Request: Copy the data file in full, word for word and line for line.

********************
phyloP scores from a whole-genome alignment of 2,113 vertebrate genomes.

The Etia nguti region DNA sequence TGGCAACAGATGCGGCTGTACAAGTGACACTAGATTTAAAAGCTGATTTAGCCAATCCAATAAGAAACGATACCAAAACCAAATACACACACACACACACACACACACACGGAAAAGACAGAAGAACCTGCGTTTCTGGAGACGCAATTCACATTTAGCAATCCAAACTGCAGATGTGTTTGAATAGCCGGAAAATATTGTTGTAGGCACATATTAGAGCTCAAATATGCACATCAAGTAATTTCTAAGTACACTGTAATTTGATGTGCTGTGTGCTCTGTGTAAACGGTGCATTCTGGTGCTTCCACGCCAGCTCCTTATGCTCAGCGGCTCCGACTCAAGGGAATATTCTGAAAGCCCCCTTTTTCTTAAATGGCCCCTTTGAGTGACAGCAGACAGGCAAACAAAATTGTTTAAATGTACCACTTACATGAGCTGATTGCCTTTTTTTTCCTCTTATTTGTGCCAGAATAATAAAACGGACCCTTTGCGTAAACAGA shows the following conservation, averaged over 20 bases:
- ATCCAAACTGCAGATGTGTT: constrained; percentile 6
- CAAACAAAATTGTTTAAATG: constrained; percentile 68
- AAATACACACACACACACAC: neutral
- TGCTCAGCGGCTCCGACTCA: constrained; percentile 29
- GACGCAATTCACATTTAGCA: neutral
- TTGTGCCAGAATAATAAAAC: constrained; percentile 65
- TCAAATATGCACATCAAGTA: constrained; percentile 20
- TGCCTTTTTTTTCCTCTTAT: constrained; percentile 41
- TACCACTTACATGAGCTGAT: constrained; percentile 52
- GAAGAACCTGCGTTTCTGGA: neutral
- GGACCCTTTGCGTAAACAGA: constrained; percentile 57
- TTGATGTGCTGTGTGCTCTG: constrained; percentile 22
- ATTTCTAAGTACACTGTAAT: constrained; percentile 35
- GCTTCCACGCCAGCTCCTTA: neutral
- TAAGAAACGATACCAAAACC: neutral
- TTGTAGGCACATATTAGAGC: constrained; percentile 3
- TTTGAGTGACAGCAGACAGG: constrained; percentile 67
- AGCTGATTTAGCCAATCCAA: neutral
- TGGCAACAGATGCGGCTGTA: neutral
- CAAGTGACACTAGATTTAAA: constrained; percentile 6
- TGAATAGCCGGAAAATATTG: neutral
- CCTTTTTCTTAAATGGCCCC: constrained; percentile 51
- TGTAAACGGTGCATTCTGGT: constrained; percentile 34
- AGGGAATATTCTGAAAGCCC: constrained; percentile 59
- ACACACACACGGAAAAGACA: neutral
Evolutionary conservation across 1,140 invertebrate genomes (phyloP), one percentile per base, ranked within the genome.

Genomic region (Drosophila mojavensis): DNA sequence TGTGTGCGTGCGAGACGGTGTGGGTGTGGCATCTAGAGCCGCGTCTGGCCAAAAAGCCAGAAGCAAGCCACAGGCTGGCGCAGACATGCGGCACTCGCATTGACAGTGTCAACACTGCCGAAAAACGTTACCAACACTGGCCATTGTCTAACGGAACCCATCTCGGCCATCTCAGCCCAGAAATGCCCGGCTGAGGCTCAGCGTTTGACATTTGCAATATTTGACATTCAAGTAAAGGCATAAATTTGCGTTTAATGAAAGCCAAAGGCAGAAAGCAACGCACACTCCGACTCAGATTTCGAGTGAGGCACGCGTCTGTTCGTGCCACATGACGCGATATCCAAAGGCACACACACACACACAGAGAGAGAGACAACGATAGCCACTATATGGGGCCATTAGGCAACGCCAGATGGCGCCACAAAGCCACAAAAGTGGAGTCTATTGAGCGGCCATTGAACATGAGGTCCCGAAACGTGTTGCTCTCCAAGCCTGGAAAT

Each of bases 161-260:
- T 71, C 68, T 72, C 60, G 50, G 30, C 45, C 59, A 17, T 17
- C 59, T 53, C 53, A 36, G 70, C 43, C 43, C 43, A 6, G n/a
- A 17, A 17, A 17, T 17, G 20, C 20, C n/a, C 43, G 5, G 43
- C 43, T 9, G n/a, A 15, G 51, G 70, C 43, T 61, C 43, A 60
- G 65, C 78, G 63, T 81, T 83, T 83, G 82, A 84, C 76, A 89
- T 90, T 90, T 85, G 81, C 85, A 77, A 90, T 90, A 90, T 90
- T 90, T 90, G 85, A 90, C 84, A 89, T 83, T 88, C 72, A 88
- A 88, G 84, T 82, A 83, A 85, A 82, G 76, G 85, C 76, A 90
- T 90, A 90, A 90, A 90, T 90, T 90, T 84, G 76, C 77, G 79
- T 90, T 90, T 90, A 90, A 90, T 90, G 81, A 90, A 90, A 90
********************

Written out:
phyloP scores from a whole-genome alignment of 2,113 vertebrate genomes.

The Etia nguti region DNA sequence TGGCAACAGATGCGGCTGTACAAGTGACACTAGATTTAAAAGCTGATTTAGCCAATCCAATAAGAAACGATACCAAAACCAAATACACACACACACACACACACACACACGGAAAAGACAGAAGAACCTGCGTTTCTGGAGACGCAATTCACATTTAGCAATCCAAACTGCAGATGTGTTTGAATAGCCGGAAAATATTGTTGTAGGCACATATTAGAGCTCAAATATGCACATCAAGTAATTTCTAAGTACACTGTAATTTGATGTGCTGTGTGCTCTGTGTAAACGGTGCATTCTGGTGCTTCCACGCCAGCTCCTTATGCTCAGCGGCTCCGACTCAAGGGAATATTCTGAAAGCCCCCTTTTTCTTAAATGGCCCCTTTGAGTGACAGCAGACAGGCAAACAAAATTGTTTAAATGTACCACTTACATGAGCTGATTGCCTTTTTTTTCCTCTTATTTGTGCCAGAATAATAAAACGGACCCTTTGCGTAAACAGA shows the following conservation, averaged over 20 bases:
- ATCCAAACTGCAGATGTGTT: constrained; percentile 6
- CAAACAAAATTGTTTAAATG: constrained; percentile 68
- AAATACACACACACACACAC: neutral
- TGCTCAGCGGCTCCGACTCA: constrained; percentile 29
- GACGCAATTCACATTTAGCA: neutral
- TTGTGCCAGAATAATAAAAC: constrained; percentile 65
- TCAAATATGCACATCAAGTA: constrained; percentile 20
- TGCCTTTTTTTTCCTCTTAT: constrained; percentile 41
- TACCACTTACATGAGCTGAT: constrained; percentile 52
- GAAGAACCTGCGTTTCTGGA: neutral
- GGACCCTTTGCGTAAACAGA: constrained; percentile 57
- TTGATGTGCTGTGTGCTCTG: constrained; percentile 22
- ATTTCTAAGTACACTGTAAT: constrained; percentile 35
- GCTTCCACGCCAGCTCCTTA: neutral
- TAAGAAACGATACCAAAACC: neutral
- TTGTAGGCACATATTAGAGC: constrained; percentile 3
- TTTGAGTGACAGCAGACAGG: constrained; percentile 67
- AGCTGATTTAGCCAATCCAA: neutral
- TGGCAACAGATGCGGCTGTA: neutral
- CAAGTGACACTAGATTTAAA: constrained; percentile 6
- TGAATAGCCGGAAAATATTG: neutral
- CCTTTTTCTTAAATGGCCCC: constrained; percentile 51
- TGTAAACGGTGCATTCTGGT: constrained; percentile 34
- AGGGAATATTCTGAAAGCCC: constrained; percentile 59
- ACACACACACGGAAAAGACA: neutral
Evolutionary conservation across 1,140 invertebrate genomes (phyloP), one percentile per base, ranked within the genome.

Genomic region (Drosophila mojavensis): DNA sequence TGTGTGCGTGCGAGACGGTGTGGGTGTGGCATCTAGAGCCGCGTCTGGCCAAAAAGCCAGAAGCAAGCCACAGGCTGGCGCAGACATGCGGCACTCGCATTGACAGTGTCAACACTGCCGAAAAACGTTACCAACACTGGCCATTGTCTAACGGAACCCATCTCGGCCATCTCAGCCCAGAAATGCCCGGCTGAGGCTCAGCGTTTGACATTTGCAATATTTGACATTCAAGTAAAGGCATAAATTTGCGTTTAATGAAAGCCAAAGGCAGAAAGCAACGCACACTCCGACTCAGATTTCGAGTGAGGCACGCGTCTGTTCGTGCCACATGACGCGATATCCAAAGGCACACACACACACACAGAGAGAGAGACAACGATAGCCACTATATGGGGCCATTAGGCAACGCCAGATGGCGCCACAAAGCCACAAAAGTGGAGTCTATTGAGCGGCCATTGAACATGAGGTCCCGAAACGTGTTGCTCTCCAAGCCTGGAAAT

Each of bases 161-260:
- T 71, C 68, T 72, C 60, G 50, G 30, C 45, C 59, A 17, T 17
- C 59, T 53, C 53, A 36, G 70, C 43, C 43, C 43, A 6, G n/a
- A 17, A 17, A 17, T 17, G 20, C 20, C n/a, C 43, G 5, G 43
- C 43, T 9, G n/a, A 15, G 51, G 70, C 43, T 61, C 43, A 60
- G 65, C 78, G 63, T 81, T 83, T 83, G 82, A 84, C 76, A 89
- T 90, T 90, T 85, G 81, C 85, A 77, A 90, T 90, A 90, T 90
- T 90, T 90, G 85, A 90, C 84, A 89, T 83, T 88, C 72, A 88
- A 88, G 84, T 82, A 83, A 85, A 82, G 76, G 85, C 76, A 90
- T 90, A 90, A 90, A 90, T 90, T 90, T 84, G 76, C 77, G 79
- T 90, T 90, T 90, A 90, A 90, T 90, G 81, A 90, A 90, A 90